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Bogus ambulance rides cost Medicare real money, indictment says

The operators of an ambulance service illegally charged Medicare for more than $3.6 million in rides and services that patients didn’t need, according to a federal indictment in one of a series of similar cases out of the Philadelphia area.


Anna Mudrova, owner of Penn Choice Ambulance, and operators Yury Gerasyuk, Mikhail Vasserman, Irina Vasserman, Aleksandr Vasserman, Valeriy Davydchik and Khusen Akhmedov were charged with conspiracy to commit health care fraud, U.S. Attorney Zane David Memeger said in a statement. Other charges included making false statements, aggravated identity theft and money laundering.

According to the indictment (read it here in PDF), the defendants particularly targeted dialysis patients who needed multiple trips to doctor’s offices or medical centers each week but who did not require an ambulance to get there. The defendants are accused of paying kickbacks to patients or not collecting required co-payments, and of operating unsafe ambulances without required medical gear.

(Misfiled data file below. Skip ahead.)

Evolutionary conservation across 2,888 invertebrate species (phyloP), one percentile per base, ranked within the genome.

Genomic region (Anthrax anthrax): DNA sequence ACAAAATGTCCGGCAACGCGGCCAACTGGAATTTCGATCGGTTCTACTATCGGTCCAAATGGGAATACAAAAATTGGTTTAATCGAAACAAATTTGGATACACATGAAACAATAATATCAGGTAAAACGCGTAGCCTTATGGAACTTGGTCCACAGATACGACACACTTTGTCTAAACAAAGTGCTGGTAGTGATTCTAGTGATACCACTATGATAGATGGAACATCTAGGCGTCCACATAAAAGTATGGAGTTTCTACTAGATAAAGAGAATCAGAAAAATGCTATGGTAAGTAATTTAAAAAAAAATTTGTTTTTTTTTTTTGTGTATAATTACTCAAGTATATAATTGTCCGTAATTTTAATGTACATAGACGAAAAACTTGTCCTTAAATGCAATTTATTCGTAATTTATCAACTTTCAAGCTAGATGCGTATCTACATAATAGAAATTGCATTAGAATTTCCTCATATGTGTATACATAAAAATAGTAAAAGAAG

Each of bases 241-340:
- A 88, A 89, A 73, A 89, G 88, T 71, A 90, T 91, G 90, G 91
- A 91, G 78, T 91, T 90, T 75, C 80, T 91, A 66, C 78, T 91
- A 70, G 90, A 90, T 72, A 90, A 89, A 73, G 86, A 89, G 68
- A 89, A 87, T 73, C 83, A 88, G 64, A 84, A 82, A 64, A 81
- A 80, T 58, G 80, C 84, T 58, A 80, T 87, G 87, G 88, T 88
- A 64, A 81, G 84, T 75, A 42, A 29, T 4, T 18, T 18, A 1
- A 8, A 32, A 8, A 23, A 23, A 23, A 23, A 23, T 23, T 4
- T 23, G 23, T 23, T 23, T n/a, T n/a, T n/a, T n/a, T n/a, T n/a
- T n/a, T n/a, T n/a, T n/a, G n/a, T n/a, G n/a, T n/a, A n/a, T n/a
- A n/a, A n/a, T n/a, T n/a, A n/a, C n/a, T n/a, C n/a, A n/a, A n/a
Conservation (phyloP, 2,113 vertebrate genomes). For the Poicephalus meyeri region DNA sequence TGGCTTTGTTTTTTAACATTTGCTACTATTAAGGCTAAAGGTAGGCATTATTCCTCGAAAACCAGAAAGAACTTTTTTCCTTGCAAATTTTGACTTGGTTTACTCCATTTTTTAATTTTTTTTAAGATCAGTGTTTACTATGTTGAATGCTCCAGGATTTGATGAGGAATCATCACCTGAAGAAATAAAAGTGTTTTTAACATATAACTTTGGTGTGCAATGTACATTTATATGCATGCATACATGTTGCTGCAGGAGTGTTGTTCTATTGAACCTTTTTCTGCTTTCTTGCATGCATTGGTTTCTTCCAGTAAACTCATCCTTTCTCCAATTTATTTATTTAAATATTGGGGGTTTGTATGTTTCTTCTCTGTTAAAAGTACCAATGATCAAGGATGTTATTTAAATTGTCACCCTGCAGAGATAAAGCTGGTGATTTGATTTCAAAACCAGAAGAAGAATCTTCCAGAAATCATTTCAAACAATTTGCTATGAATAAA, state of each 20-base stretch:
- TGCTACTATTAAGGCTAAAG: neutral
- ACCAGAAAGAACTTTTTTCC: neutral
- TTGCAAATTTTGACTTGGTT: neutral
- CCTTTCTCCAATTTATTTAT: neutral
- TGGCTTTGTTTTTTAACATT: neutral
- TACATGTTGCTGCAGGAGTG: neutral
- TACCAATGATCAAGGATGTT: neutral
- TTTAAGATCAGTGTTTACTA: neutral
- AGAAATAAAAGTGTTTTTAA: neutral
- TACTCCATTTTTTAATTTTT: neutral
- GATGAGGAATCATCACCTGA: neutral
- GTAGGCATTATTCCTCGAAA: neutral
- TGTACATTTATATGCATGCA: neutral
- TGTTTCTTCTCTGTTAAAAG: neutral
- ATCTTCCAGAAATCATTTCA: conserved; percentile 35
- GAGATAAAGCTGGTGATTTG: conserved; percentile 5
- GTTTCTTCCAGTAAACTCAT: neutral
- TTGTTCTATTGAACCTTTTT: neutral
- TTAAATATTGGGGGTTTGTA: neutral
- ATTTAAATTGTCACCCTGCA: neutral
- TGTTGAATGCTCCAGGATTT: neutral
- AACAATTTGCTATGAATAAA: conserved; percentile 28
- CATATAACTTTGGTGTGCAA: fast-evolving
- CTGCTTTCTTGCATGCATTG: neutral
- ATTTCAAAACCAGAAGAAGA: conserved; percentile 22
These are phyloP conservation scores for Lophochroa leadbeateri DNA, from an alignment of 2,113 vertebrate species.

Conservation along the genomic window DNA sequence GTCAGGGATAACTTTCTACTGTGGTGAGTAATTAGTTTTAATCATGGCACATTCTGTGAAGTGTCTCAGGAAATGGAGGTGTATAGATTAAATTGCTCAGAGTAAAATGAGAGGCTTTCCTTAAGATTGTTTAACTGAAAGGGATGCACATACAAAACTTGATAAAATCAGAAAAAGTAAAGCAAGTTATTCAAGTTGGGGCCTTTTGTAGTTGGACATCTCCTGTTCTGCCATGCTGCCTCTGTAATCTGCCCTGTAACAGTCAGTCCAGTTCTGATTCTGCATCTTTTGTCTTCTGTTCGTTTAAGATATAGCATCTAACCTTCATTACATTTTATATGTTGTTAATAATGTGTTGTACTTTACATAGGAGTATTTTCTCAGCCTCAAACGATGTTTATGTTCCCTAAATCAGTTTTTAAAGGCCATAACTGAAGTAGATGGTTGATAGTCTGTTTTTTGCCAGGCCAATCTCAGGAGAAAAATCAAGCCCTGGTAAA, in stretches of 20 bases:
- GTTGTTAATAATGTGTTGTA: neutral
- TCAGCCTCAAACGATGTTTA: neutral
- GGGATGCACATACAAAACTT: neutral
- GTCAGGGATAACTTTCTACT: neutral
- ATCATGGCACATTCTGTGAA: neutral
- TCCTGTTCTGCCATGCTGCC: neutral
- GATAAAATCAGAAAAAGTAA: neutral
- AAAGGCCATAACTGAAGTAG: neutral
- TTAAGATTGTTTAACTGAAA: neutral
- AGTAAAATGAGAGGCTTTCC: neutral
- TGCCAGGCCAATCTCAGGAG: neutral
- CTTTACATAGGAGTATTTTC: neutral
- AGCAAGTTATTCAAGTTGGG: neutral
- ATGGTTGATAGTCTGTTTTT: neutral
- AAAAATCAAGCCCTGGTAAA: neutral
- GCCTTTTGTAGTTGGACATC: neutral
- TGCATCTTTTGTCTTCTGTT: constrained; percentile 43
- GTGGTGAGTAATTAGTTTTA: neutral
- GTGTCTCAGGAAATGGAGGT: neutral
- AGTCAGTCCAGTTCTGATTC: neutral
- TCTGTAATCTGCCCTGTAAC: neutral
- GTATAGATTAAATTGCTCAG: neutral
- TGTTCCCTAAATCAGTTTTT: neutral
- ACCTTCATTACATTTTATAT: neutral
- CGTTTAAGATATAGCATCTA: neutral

In one instance, according to the indictment, the patient rode in an ambulance’s front passenger seat and smoked cigarettes during the trip.

This is just the latest case of Medicare fraud involving bogus ambulance claims in the Philadelphia area, said Patty Hartman, spokesperson for the U.S. Attorney’s Office for the Eastern District of Pennsylvania.

A 37-year-old woman from Philadelphia was charged last week in a similar case involving more than $2 million in improper billing. And a couple days before that, two brothers pleaded guilty to 41 counts in another case.